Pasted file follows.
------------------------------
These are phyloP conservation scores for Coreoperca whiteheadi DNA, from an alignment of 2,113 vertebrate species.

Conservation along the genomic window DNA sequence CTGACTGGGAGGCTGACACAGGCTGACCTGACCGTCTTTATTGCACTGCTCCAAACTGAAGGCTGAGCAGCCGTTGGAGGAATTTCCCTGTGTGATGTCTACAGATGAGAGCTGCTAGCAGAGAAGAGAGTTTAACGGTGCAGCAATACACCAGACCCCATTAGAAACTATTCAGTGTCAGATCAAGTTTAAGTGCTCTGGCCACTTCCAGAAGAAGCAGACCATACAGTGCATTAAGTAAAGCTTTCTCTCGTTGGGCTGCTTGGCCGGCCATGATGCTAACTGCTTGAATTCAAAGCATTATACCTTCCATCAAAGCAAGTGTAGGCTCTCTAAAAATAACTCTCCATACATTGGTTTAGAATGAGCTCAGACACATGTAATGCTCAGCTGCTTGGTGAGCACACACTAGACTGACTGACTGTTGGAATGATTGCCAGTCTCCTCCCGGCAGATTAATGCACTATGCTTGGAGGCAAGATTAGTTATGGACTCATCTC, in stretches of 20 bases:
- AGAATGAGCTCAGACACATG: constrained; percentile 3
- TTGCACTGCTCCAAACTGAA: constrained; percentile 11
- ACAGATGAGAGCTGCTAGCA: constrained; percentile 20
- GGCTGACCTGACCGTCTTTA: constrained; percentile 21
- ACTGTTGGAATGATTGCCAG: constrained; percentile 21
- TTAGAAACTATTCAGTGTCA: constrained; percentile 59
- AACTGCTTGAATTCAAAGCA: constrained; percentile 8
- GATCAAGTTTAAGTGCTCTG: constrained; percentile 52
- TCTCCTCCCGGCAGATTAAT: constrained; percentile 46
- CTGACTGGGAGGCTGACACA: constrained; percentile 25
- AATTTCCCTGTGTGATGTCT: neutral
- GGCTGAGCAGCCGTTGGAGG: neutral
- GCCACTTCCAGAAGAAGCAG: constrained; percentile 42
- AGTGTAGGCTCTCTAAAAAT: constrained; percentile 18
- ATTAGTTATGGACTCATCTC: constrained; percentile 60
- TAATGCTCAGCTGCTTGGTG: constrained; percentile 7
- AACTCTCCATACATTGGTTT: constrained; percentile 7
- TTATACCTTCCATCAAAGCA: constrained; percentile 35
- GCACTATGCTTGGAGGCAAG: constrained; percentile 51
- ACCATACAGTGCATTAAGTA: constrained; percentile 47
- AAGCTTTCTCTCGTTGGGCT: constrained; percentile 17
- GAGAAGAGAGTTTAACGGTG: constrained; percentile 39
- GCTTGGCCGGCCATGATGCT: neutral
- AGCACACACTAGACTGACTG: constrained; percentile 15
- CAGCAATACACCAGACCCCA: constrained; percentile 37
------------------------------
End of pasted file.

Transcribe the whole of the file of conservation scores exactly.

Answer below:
These are phyloP conservation scores for Coreoperca whiteheadi DNA, from an alignment of 2,113 vertebrate species.

Conservation along the genomic window DNA sequence CTGACTGGGAGGCTGACACAGGCTGACCTGACCGTCTTTATTGCACTGCTCCAAACTGAAGGCTGAGCAGCCGTTGGAGGAATTTCCCTGTGTGATGTCTACAGATGAGAGCTGCTAGCAGAGAAGAGAGTTTAACGGTGCAGCAATACACCAGACCCCATTAGAAACTATTCAGTGTCAGATCAAGTTTAAGTGCTCTGGCCACTTCCAGAAGAAGCAGACCATACAGTGCATTAAGTAAAGCTTTCTCTCGTTGGGCTGCTTGGCCGGCCATGATGCTAACTGCTTGAATTCAAAGCATTATACCTTCCATCAAAGCAAGTGTAGGCTCTCTAAAAATAACTCTCCATACATTGGTTTAGAATGAGCTCAGACACATGTAATGCTCAGCTGCTTGGTGAGCACACACTAGACTGACTGACTGTTGGAATGATTGCCAGTCTCCTCCCGGCAGATTAATGCACTATGCTTGGAGGCAAGATTAGTTATGGACTCATCTC, in stretches of 20 bases:
- AGAATGAGCTCAGACACATG: constrained; percentile 3
- TTGCACTGCTCCAAACTGAA: constrained; percentile 11
- ACAGATGAGAGCTGCTAGCA: constrained; percentile 20
- GGCTGACCTGACCGTCTTTA: constrained; percentile 21
- ACTGTTGGAATGATTGCCAG: constrained; percentile 21
- TTAGAAACTATTCAGTGTCA: constrained; percentile 59
- AACTGCTTGAATTCAAAGCA: constrained; percentile 8
- GATCAAGTTTAAGTGCTCTG: constrained; percentile 52
- TCTCCTCCCGGCAGATTAAT: constrained; percentile 46
- CTGACTGGGAGGCTGACACA: constrained; percentile 25
- AATTTCCCTGTGTGATGTCT: neutral
- GGCTGAGCAGCCGTTGGAGG: neutral
- GCCACTTCCAGAAGAAGCAG: constrained; percentile 42
- AGTGTAGGCTCTCTAAAAAT: constrained; percentile 18
- ATTAGTTATGGACTCATCTC: constrained; percentile 60
- TAATGCTCAGCTGCTTGGTG: constrained; percentile 7
- AACTCTCCATACATTGGTTT: constrained; percentile 7
- TTATACCTTCCATCAAAGCA: constrained; percentile 35
- GCACTATGCTTGGAGGCAAG: constrained; percentile 51
- ACCATACAGTGCATTAAGTA: constrained; percentile 47
- AAGCTTTCTCTCGTTGGGCT: constrained; percentile 17
- GAGAAGAGAGTTTAACGGTG: constrained; percentile 39
- GCTTGGCCGGCCATGATGCT: neutral
- AGCACACACTAGACTGACTG: constrained; percentile 15
- CAGCAATACACCAGACCCCA: constrained; percentile 37